Dinner tonight was care of Hugh Fearnley-Whittingstall. On one of his programs recently he gave out a recipe for a Sardine meal, so I made it for dinner tonight. If you fancy making this meal, here's how you do it.
2-3 medium waxy potatoes, peeled and chopped into matchsticks
1 small onion, or half a medium onion, finely sliced
Salt and pepper, to taste
1 tin (about 120g) of sardines in oil, drained
Dash or two of milk.
1. Preheat oven to 180ºC. Then, in a small frying pan melt a little butter and gently fry onions until softened. Add potatoes and fry for a few minutes longer. Add a little salt and pepper to taste.
2. Grease a small gratin dish or oven-proof dish with a little butter then tip in half of the potato and onion mixture. Top with sardines, then tip over remaining potato mixture. Add a dash or two of milk to the dish, then cover (check if covered with foil) and bake for 20 minutes, until potatoes are tender. Uncover and bake for a further 5 minutes, until golden on top.
I have managed to get a poor TV signal. But it will do for the news. After that it may have to be a DVD, as watching pictures through a snow storm is not good for the eyes.
I am going to say good evening. Have a lovely evening and stay safe.
I have had a wicked weekend at The Village at War, at Stoke Bruerne. There were some truly amazing things to see and experience.
On Saturday the weather was wonderful. The sun came out on an off all day, which bought lots of people out. They like us were not disappointed with the atmosphere and the things going on around us. On the main event field, they did re-enactments and had stalls which had vintage clothing, army clothing and all things to do with the 1940's. It was really incredible to see just how well some of the things had survived.
Keith and I both dressed up for the event. I wore both my dungarees and my 1940's dress, head scarf and apron. Some of the people who dressed for the occasion, had thought of every detail. This couple really impressed me, with their American Army uniforms. Not only did we get all things military, civilians were dressed to the nines as well and all of them adding to the atmosphere. PC Plod paid us a visit and very welcome he was too.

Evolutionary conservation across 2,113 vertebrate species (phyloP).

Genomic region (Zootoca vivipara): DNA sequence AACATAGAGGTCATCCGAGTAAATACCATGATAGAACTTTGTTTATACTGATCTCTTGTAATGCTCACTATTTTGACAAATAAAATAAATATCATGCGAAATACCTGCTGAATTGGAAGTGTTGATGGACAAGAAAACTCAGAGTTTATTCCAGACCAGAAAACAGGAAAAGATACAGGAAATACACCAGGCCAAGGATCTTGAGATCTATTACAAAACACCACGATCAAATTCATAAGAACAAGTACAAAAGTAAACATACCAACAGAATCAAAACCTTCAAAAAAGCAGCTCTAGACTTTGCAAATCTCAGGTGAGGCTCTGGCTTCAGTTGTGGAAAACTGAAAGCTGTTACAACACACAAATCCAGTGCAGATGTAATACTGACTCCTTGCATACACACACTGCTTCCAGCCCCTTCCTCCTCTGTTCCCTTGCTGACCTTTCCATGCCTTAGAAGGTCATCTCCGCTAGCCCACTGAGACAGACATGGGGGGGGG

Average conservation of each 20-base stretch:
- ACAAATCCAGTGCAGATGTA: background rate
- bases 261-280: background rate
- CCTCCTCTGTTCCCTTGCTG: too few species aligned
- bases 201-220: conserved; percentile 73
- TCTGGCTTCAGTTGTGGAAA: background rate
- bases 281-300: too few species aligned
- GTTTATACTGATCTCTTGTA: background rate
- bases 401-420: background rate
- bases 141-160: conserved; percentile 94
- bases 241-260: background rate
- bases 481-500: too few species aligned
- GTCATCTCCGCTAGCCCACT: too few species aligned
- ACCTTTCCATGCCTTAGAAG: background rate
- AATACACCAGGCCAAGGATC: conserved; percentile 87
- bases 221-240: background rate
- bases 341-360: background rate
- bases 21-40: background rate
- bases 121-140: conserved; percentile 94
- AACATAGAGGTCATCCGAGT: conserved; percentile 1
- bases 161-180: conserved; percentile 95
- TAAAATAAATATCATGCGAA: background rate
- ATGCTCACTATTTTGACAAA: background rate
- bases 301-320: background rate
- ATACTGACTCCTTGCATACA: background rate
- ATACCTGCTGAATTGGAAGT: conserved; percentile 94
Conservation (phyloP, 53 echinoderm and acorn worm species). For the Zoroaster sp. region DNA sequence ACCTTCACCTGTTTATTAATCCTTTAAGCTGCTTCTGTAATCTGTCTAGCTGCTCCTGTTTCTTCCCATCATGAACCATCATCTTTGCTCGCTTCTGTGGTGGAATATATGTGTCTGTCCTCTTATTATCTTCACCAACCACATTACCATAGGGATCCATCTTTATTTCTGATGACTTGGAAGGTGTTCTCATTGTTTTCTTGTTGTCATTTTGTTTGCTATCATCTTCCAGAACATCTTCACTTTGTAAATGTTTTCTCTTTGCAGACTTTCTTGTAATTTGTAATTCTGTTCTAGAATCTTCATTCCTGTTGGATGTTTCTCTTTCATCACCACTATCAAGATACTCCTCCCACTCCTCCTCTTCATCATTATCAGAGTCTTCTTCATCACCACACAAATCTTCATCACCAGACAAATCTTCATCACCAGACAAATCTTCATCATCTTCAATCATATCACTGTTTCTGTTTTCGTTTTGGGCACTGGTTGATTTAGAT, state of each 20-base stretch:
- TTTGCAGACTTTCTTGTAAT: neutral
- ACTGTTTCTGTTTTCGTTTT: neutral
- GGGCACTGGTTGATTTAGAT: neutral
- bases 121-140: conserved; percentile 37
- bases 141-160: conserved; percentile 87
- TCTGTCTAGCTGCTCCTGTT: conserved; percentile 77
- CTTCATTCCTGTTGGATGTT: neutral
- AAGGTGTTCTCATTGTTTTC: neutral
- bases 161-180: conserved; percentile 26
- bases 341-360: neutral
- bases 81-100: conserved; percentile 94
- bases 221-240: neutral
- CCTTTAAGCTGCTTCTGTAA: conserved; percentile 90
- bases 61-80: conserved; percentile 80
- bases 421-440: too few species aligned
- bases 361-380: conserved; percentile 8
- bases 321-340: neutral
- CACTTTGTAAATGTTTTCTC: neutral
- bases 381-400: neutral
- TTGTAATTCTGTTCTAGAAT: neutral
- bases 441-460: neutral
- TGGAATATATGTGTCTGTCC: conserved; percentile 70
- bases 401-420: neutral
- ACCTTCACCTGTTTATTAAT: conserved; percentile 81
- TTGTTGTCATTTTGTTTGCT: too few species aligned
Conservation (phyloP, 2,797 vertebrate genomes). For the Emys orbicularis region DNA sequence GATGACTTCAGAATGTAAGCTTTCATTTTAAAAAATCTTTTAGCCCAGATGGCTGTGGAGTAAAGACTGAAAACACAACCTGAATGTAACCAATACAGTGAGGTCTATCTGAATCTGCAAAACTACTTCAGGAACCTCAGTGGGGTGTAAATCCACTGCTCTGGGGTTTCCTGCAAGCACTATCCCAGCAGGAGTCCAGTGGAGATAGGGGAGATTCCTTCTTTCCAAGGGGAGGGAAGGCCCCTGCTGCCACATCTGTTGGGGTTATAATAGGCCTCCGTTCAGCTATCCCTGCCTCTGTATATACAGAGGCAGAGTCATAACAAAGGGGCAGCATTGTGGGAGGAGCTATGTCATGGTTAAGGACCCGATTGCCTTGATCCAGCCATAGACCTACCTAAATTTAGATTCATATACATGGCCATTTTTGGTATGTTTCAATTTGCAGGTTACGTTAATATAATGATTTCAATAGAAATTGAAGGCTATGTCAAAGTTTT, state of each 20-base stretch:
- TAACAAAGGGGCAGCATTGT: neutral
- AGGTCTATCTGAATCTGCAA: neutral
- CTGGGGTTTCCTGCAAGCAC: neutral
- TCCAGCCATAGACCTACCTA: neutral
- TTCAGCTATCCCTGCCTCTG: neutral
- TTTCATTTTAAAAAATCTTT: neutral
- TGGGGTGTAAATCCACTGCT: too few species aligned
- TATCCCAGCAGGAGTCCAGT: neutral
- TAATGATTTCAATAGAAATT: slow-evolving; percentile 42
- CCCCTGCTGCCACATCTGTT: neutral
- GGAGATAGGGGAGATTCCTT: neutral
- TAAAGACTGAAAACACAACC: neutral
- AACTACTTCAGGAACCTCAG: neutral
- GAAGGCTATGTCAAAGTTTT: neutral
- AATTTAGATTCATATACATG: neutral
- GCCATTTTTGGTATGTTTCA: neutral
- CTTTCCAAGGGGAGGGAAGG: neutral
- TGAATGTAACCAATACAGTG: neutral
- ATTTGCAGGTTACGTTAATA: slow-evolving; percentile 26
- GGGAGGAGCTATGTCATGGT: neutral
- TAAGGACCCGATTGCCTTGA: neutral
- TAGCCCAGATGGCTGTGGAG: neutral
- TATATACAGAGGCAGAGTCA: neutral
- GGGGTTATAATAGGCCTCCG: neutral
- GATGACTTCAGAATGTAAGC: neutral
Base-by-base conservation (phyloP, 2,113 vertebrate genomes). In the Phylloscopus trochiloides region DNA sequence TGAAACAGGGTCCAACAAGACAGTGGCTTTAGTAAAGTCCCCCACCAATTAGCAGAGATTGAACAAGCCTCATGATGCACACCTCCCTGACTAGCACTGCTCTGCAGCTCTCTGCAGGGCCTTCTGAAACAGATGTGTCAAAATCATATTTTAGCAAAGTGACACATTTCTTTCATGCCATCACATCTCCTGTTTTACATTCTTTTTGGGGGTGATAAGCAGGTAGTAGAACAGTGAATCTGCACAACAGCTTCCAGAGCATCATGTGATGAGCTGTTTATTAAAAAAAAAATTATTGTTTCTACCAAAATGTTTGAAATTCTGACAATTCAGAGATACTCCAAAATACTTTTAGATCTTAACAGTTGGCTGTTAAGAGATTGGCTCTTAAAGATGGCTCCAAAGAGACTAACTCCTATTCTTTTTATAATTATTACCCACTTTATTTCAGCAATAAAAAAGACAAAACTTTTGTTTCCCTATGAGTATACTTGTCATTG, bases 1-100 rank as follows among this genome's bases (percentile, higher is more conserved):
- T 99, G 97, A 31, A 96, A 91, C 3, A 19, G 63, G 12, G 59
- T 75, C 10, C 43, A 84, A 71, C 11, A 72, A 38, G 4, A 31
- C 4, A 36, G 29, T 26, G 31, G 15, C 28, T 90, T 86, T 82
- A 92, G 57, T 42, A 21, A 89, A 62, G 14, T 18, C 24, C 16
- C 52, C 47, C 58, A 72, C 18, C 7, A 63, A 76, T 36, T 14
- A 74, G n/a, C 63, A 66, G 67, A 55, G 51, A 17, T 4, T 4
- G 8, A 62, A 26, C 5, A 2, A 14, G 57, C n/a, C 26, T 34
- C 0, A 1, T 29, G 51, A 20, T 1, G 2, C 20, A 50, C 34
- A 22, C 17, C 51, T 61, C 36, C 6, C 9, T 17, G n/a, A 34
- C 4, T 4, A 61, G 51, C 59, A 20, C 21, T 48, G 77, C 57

We had lots of visitors yesterday, including Pip and Roger off of nb. Windsong, who are moored at Blisworth Marina at the moment. Today the weather was not wonderful, infect it was pouring with rain for most of the day. It was a day to do the indoor things, but as we are tough boaters, we ventured down on to the events field again, and pottered around the stalls, chatting to folk as we ventured into the tents. Afterwards we went into the Museum as entry was free to ticket holders and on the top floor they had a small quilt exhibition. Low and behold we saw this small quilt by Hilda Goddard. If you look at the middle row, on the left hand side you will see our water cans. Famous again it seems.
Back down on the events field they had a Spitfire and for £35 you could sit in the areoplane and have the engine running. I personally think £35 is a little steep, but I suppose you are sitting in a piece of history.
It has been the most fantastic weekend, we would not have missed it for the world, even with the dodgy weather.
My question is why only London, what about the rest of the system and do they actually think this will make any difference at all?
I fear it is yet another waste of money.
It also appears that they have forgotten the boater yet again. It is no fun trying to moor up and work locks while dodging cyclists racing a long the towpath. I have repeatedly had to stop what I am doing to allow cyclists past because they are going to fast to stop.
Most cyclists are actually very considerate of other users on towpaths but there are a few who really just do not get it and they never will. It costs nothing to be polite, and I always try to think of others. I was taught that as a child. I wonder what some are being taught by their parents.
I really cannot see this making anysort of difference. It may just make some people more angry, because they are being told what to do.
I wonder if this will also include fishermen who insist on having their long poles across the towpaths, making them a hazard. They really are opening a can of worms with this idea.
Happy 1st October. Pinch and punch for the first day of the month............. No return.
It has been a wonderful day, which began with a cup of tea in bed. Marmite came and said good morning to us both and then began complaining that we had slept in. I found out when I got up she was miffed because her food bowl was empty. We did not get up till after 9am, which is late for us, but we have nothing to do until the weekend so we can chillout. Once I did crawl out of bed, we rolled the bed up and shut the bed 'ole door, hiding everything away. I then took Paddy for his walk up through the woods. It was beautiful out, with a fine mist on the surface of the canal. The birds were singing their hearts out.
Once back onboard, the animals were fed and then I preceeded to make up the back cabin stove and put the Copper Kettle on ready for coffee.